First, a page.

Waters of the United States” — the ultimate power grab

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Comment from FA: “Centralized control over water and the abolition of private property rights to water are a core purpose of Agenda 21 policy making. The examples of a thrust toward this end from both federal and state governments are accelerating.”

The Clean Water Act pro­hibits cer­tain dis­charges to “nav­i­ga­ble waters” with­out a fed­er­al per­mit.  The Act defines “nav­i­ga­ble waters” as “waters of the Unit­ed States” which the Corps and EPA orig­i­nal­ly took to mean tra­di­tion­al nav­i­ga­ble waters that could be used in inter­state com­merce.  This is impor­tant because the Clean Water Act is based on the com­merce pow­er.  By def­i­n­i­tion, reg­u­la­tion of waters under the Act must be nec­es­sary to and in fur­ther­ance of inter­state com­merce.  But it didn’t take long before the agen­cies start­ed push­ing the enve­lope on fed­er­al juris­dic­tion claim­ing reg­u­la­to­ry author­i­ty over wet­lands and oth­er non­nav­i­ga­ble waters that had noth­ing to do with com­merce, let alone inter­state commerce.

Things came to a head when the Corps assert­ed juris­dic­tion over small, remote pools that were whol­ly iso­lat­ed from tra­di­tion­al nav­i­ga­ble waters.   The case went to the U.S. Supreme Court in SWANCC v. Corps (2001).  The court chas­tised the Corps for set­ting up a mov­ing tar­get for its juris­dic­tion and for­bade the Corps from reg­u­lat­ing “iso­lat­ed water bod­ies.”  In sup­port of this deci­sion the court observed the reg­u­la­tion of non­nav­i­ga­ble, intrastate waters would read the term “nav­i­ga­ble” right out of the Act and raise con­sti­tu­tion­al ques­tions about the scope of the com­merce pow­er and State’s Rights.

Unfor­tu­nate­ly, the case did not change agency prac­tice much.  The EPA and Corps con­tin­ued to reg­u­late non­av­i­ga­ble, intrastate waters and even expand­ed their juris­dic­tion claim­ing they could now reg­u­late any water with a hydro­log­i­cal con­nec­tion to tra­di­tion­al nav­i­ga­ble waters.  This lead to fed­er­al reg­u­la­tion of typ­i­cal­ly dry land fea­tures such as arroyos and wash­es in the desert as well as ditch­es, drains and cul­verts hun­dreds of miles from tra­di­tion­al nav­i­ga­ble waters.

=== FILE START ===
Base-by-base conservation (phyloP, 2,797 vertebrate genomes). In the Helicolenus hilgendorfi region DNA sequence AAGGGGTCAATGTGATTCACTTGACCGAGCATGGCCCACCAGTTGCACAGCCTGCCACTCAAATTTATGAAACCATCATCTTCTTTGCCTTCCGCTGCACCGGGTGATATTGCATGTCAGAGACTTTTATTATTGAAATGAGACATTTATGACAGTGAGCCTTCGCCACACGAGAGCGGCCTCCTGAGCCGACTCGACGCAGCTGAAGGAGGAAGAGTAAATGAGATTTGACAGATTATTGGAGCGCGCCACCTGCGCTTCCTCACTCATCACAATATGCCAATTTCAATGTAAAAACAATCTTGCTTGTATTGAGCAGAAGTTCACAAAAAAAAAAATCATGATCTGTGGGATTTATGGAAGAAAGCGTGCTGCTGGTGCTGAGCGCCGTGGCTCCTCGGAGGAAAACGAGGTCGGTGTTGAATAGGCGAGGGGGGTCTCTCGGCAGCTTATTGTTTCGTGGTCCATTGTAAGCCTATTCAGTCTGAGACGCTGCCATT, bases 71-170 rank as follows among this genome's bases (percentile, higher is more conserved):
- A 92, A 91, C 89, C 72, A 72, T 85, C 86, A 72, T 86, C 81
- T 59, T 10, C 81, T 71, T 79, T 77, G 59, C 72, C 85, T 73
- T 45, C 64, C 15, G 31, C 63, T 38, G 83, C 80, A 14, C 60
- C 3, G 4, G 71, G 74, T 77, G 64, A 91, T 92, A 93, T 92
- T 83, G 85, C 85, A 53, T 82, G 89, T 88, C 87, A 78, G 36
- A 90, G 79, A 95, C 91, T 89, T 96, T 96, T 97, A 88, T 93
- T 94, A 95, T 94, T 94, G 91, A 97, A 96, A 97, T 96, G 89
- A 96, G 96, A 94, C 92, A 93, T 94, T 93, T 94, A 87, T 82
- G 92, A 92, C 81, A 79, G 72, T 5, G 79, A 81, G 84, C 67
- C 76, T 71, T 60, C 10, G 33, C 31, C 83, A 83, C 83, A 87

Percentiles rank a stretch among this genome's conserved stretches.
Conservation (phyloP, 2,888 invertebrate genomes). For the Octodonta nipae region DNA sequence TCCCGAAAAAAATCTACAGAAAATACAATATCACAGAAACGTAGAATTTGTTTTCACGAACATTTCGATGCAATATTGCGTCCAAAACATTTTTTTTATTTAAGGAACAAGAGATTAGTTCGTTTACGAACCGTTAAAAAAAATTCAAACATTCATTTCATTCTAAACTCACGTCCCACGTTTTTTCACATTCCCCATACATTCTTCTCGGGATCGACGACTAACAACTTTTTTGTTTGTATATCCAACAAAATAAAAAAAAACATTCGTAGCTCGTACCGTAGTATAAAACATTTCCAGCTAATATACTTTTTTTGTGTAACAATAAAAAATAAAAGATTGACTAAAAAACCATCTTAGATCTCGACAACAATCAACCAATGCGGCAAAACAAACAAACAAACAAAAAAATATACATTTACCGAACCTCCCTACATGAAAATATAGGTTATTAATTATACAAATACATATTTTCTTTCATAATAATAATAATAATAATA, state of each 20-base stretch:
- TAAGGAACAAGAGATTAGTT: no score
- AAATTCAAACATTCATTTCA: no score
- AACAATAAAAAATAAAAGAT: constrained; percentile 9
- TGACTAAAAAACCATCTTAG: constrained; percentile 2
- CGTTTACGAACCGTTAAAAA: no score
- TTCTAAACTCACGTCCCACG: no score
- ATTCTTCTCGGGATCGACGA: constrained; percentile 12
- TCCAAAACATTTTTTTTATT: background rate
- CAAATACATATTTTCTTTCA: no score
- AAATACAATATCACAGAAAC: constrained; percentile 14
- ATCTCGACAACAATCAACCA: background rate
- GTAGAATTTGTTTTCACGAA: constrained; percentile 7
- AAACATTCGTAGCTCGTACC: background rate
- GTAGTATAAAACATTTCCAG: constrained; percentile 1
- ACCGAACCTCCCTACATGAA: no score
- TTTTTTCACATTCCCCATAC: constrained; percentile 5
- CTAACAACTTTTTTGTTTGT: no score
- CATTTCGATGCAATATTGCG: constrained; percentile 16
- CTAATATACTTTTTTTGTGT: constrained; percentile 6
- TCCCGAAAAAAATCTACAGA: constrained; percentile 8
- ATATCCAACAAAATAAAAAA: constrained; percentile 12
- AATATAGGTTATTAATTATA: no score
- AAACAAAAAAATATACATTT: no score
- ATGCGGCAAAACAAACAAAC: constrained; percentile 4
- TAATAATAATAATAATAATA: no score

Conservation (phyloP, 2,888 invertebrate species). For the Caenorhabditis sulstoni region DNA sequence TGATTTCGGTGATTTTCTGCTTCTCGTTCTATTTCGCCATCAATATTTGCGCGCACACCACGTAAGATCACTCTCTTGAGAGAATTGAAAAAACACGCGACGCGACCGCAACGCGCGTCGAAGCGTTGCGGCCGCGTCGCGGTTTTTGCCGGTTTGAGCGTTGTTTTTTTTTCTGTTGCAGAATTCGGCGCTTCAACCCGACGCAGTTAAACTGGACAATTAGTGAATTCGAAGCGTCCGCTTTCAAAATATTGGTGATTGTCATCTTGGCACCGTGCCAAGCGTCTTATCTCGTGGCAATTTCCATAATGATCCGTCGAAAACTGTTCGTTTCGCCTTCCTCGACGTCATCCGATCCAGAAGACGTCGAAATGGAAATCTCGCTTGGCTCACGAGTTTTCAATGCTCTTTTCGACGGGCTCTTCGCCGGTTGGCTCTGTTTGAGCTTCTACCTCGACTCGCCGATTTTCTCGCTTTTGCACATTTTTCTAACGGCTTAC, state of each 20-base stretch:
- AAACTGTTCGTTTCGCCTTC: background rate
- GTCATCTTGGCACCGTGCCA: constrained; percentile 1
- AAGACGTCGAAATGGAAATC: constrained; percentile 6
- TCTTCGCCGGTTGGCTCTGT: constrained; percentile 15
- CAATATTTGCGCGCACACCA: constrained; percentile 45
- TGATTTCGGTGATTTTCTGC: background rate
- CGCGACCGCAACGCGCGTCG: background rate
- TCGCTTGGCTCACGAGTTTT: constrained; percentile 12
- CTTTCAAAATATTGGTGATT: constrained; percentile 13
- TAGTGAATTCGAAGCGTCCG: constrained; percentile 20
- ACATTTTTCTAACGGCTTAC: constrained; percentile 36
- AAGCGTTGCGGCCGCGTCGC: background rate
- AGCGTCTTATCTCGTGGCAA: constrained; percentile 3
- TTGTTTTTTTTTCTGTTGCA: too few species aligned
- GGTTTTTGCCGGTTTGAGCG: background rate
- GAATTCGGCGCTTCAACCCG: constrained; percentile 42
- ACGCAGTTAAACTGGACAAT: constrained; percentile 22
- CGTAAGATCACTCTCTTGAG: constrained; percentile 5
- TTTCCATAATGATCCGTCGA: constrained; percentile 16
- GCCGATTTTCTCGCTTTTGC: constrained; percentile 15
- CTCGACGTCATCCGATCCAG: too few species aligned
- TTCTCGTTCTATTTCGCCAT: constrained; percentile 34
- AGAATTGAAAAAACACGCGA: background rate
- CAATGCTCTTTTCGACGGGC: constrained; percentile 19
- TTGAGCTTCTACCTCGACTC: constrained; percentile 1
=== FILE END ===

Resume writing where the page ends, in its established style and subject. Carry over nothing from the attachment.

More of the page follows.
In 2006, in a Supreme Court case called Rapanos v. Unit­ed States, PLF chal­lenged the agen­cies’ juris­dic­tion as over­broad.  A major­i­ty of the court agreed with PLF that the gov­ern­ment had  over­reached and the Corps and EPA could not reg­u­late a water mere­ly because it has a hydro­log­i­cal con­nec­tion to down­stream nav­i­ga­ble waters.

How­ev­er, in April of this year, the Corps and EPA pro­posed a high­ly con­tro­ver­sial rule redefin­ing the term “waters of the Unit­ed States” in a way that con­tra­dicts the SWANCC and Rapanos deci­sions.  Under the new rule, these agen­cies seek to reg­u­late “iso­lat­ed water bod­ies” and any oth­er water body with a hydro­log­i­cal con­nec­tion to tra­di­tion­al nav­i­ga­ble waters, the very waters the Supreme Court said the agen­cies could not regulate.

These agen­cies have rede­fined the term “waters of the Unit­ed States” so broad­ly that it cov­ers vir­tu­al­ly any wet spot in the coun­try, includ­ing ditch­es, drains, inter­mit­tent streams, ponds, impound­ments, prairie pot­holes, and large buffer areas along every water­course.  Only minor water fea­tures are exclud­ed from fed­er­al con­trol, such as arti­fi­cial pools or ponds, but only if they are in dry, upland areas.

As we doc­u­ment in our com­ments oppos­ing the rule, the Corps and EPA’s self-serv­ing rede­f­i­n­i­tion of “waters of the Unit­ed States” is undoubt­ed­ly the largest expan­sion of pow­er ever pro­posed by a fed­er­al agency. It would far exceed fed­er­al juris­dic­tion, usurp the pow­er of the States to man­age local land and water resources, nul­li­fy con­sti­tu­tion­al lim­its on fed­er­al author­i­ty, and con­flict with Supreme Court prece­dent.  You can read our detailed analy­sis of the rule here.

This pro­posed rule is patent­ly unrea­son­able and should be amend­ed or with­drawn.  If it is not, you can count on PLF being in the courts again to hold overzeal­ous bureau­crats account­able to the rule-of-law.